Guy Clark said it best. Classics and old-standbys are things that are proven, time-tested and true. In trout fishing, there are thousands of variations of effective fly patterns. Among those, certain patterns have reached near legendary status. In this post, we discuss ten of the most trusted fly patterns to include in your trout arsenal and how to fish them.
The Parachute Adams (PA) is truly a classic, versatile dry pattern used for matching the hatch. Anglers love this pattern for its consistent ability to spark exciting trout rises. In addition, the fly’s light-coloured parachute post contrasted with its darker body makes this fly easier for trout (and anglers) to see in varying light conditions.
The PA may be fished on a dead drift in rivers or still water as a highly effective mayfly imitation. You can also fish this fly as a general attractor pattern or skitter it across the water to imitate caddis!
Note: Choose from a variety of colour combinations to suit your needs
2. ELK HAIR CADDIS
The Elk Hair Caddis (EHC) is a high-floating, buoyant pattern, perfectly suited for dead drifting in fast-moving, pocket water. Arguably the best adult caddis imitation available, the EHC is a highly versatile dry.
The EHC can be fished high on the water, half-sunk to fish similar to a popper, or even submerged just beneath the surface as a wet fly! You will absolutely want to have this pattern in a variety of sizes and colours. It just works!
Invented by legendary fly angler and tyer, Lee Wulf, the Royal Wulff is an excellent searching pattern that is effective in both fast- and slow-moving freestone streams. The Royal Wulff was designed primarily as a general attractor pattern that fishes high on a drift.
This pattern is very effective in pocket water in part because of its colours and high-profile silhouette that make it easier for trout to see in heavy water. Stock your trout box with this world-famous pattern!
The March Brown is yet another classic dry fly pattern which, no surprise, imitates the March Brown Mayfly. This pattern is general enough for use as a searching pattern and works great for the sporadic May Fly hatches which occur throughout the day.
Madison, the Cowichan, the Snake and the Gunnison all have one thing in common –wary trout that inhabit each of these rivers (and others all over the world) love the Zebra Midge. This pattern is proof positive that simple, easy-to-tie patterns deserve our attention as fly tyers.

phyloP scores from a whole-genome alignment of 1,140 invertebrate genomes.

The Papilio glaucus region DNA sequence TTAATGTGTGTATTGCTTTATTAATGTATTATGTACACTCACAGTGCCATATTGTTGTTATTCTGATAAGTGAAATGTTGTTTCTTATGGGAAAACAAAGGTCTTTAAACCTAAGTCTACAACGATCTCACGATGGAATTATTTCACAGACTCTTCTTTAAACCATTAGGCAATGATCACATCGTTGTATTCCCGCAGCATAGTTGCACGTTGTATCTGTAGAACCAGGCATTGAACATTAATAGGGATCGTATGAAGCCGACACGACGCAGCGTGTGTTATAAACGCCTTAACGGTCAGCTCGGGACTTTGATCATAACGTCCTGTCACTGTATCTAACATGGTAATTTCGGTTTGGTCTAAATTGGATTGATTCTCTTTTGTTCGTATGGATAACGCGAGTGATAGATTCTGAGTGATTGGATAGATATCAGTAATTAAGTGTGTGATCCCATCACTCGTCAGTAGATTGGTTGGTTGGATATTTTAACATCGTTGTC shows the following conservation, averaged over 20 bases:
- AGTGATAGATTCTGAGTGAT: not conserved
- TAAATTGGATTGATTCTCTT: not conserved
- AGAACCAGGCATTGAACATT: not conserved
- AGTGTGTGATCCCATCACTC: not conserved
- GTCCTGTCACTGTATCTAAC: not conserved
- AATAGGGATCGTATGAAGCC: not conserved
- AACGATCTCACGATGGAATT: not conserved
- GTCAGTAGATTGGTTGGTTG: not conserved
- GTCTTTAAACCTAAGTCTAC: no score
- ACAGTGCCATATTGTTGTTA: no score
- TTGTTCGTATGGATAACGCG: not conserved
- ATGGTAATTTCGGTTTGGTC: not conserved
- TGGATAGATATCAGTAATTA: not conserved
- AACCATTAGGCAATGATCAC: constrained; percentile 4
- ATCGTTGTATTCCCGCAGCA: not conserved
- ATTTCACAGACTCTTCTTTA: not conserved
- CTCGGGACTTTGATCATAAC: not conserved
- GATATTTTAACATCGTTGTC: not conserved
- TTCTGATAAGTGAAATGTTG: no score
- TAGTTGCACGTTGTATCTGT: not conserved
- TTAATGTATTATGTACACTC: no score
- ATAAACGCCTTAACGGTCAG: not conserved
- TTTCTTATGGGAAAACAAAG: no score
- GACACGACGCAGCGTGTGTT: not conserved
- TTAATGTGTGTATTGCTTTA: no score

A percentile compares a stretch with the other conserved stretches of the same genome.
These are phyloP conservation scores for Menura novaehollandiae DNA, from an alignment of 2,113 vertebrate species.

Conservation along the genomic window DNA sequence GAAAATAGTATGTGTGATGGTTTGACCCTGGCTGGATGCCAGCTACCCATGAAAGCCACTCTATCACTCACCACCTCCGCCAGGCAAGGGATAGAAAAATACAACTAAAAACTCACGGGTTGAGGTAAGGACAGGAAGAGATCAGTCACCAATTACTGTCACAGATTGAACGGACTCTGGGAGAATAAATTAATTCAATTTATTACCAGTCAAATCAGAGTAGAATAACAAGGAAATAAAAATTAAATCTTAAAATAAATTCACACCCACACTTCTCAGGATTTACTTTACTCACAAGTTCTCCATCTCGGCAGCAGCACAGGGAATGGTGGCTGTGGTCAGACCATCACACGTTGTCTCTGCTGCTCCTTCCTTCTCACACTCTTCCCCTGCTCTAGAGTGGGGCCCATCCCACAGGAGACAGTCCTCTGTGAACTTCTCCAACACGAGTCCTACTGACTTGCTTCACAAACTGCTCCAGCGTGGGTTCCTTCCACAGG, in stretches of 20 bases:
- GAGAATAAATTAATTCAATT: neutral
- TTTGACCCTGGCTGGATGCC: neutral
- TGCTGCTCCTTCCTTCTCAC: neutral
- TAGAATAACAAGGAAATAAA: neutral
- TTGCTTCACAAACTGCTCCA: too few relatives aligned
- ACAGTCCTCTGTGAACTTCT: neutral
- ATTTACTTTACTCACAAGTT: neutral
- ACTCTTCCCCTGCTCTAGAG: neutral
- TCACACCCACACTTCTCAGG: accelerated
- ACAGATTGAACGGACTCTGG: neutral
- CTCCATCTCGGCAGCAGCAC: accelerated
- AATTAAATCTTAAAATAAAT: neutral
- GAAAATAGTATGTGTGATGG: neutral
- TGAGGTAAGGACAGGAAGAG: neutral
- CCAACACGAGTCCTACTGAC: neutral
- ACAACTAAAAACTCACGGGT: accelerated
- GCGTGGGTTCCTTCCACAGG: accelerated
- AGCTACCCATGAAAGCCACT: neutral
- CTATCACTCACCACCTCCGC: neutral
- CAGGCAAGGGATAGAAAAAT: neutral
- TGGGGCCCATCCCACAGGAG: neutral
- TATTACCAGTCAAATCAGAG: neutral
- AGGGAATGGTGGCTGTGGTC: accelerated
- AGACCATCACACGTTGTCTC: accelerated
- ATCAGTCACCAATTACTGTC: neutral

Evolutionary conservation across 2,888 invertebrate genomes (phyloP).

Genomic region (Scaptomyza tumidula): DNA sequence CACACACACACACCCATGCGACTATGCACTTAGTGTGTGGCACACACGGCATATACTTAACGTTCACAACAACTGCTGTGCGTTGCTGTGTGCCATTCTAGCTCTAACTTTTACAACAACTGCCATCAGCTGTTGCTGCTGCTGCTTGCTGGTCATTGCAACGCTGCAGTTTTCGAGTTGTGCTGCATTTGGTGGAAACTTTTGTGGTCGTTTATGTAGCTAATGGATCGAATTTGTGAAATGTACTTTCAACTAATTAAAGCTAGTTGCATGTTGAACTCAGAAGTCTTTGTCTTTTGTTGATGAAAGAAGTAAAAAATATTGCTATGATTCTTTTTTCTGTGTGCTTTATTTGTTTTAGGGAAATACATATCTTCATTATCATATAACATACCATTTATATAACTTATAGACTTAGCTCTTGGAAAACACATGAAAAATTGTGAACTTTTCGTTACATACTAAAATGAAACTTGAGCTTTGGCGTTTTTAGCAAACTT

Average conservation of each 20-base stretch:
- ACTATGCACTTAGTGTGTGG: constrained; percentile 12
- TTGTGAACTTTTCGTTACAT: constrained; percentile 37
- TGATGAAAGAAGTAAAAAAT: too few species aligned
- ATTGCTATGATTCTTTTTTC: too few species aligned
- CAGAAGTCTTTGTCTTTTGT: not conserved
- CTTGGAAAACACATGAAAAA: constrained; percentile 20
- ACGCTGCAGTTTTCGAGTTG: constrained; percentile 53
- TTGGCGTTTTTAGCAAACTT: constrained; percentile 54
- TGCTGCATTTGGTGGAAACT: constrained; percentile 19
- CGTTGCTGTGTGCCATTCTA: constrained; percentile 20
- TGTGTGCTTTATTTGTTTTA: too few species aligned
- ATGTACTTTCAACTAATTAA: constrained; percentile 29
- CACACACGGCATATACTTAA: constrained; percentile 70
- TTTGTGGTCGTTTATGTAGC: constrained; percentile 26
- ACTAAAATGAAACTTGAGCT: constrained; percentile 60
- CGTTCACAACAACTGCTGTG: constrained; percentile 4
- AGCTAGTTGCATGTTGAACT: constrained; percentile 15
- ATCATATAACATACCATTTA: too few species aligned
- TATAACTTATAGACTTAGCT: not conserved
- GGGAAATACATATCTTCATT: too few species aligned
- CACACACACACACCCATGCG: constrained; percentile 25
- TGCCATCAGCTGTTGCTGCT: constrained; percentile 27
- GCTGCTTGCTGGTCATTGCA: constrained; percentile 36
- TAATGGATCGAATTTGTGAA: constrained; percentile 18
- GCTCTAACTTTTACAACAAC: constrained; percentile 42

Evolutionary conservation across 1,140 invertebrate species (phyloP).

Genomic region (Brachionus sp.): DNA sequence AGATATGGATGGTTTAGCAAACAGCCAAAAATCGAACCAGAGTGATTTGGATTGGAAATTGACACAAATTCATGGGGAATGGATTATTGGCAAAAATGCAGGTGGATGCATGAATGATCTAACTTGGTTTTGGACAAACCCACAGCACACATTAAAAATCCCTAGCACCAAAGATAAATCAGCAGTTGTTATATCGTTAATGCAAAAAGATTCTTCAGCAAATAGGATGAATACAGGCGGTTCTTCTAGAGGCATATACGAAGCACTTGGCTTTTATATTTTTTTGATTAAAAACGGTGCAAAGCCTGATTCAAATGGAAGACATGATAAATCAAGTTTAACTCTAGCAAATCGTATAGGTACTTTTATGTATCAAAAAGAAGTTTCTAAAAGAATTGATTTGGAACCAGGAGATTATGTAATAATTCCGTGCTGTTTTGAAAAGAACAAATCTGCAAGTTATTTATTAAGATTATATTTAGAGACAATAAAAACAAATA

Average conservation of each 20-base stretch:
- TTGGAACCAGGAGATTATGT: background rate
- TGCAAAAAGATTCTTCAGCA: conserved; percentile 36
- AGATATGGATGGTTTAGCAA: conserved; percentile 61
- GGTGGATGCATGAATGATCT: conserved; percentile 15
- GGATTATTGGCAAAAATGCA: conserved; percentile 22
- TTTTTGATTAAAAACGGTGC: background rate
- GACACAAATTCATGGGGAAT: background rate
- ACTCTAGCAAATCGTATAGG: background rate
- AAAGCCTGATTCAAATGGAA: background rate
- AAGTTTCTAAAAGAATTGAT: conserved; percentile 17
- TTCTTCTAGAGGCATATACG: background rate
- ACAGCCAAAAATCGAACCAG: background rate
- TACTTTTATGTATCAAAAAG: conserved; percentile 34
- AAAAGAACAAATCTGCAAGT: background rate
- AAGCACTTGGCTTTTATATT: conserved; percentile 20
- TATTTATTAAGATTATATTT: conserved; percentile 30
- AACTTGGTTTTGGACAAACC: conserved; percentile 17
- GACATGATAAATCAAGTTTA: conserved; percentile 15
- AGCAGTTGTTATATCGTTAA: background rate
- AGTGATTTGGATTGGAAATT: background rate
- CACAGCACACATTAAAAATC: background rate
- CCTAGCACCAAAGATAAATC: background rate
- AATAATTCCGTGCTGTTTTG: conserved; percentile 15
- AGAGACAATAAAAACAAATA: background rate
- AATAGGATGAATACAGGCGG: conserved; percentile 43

Dead drift the Zebra Midge with an indicator on a dropper beneath an attractor pattern and get ready to fool some highly selective trout!
The Copper John is a relatively quick-sinking mayfly nymph pattern that was developed in the early 1990s by Boulder, Colorado resident, John Barr. The fast sink-rate of this fly may be one of the factors that contribute to its high degree of success as a nymphing pattern.
In addition to Euro nymphing techniques (think French Nymphing or Czech Nymphing), this fly can also be fished with an indicator as a part of a dropper rig, below an attractor pattern.
We can’t have a complete discussion of essential trout flies without mentioning the Bead-Head Prince Nymph, which many anglers the world-over have heralded as their go-to search pattern for nymphing. This pattern effectively imitates caddisfly nymphs as well as small stoneflies.
The Prince Nymph can be fished using a drifting technique, or, stripped-in similar to a streamer pattern.
While not truly a nymph pattern, I include the Egg Fly here because you will employ a similar technique for fishing this pattern. The Egg Fly is probably among the simplest patterns you will ever tie, but don’t let that deter you – this pattern is highly effective!
During spawing season, trout actively eat the eggs of other trout and salmon because they are a nutrient-rich meal that is relatively easy to pick off from the bottom of the river. It’s a simple equation that makes a lot of sense for foraging trout. Drift this pattern near to or at the bottom of a freestone stream and be sure to carry multiple sizes and colors as the fish can be very selective!
The Wooly Bugger is easily one of the most popular and widely used streamer, or wet fly patterns, period. This venerable fly is useful for a wide variety of fisheries, from streams to still waters, from freshwater to saltwater. It is also used to imitate a variety of the menu items that trout love to eat, from baitfish to leaches, and even crayfish!
Fish this fly upstream and let it drift on a dropper rig, then strip it in on the swing. On still water ponds and lakes, cast the Wooly Bugger near structure and strip it in, similar to fishing a clouser pattern. Tying this pattern in a variety of sizes and colors is highly recommended!
Originally intended as a sculpin pattern, the Muddler Minnow has become a classic pattern that has earned its reputation a go-to-fly for carnivorous trout. This world-famous streamer pattern is versatile! Fish the Muddler though deeper pools to imitate sculpin, or skate it on the water’s surface to imitate a mouse.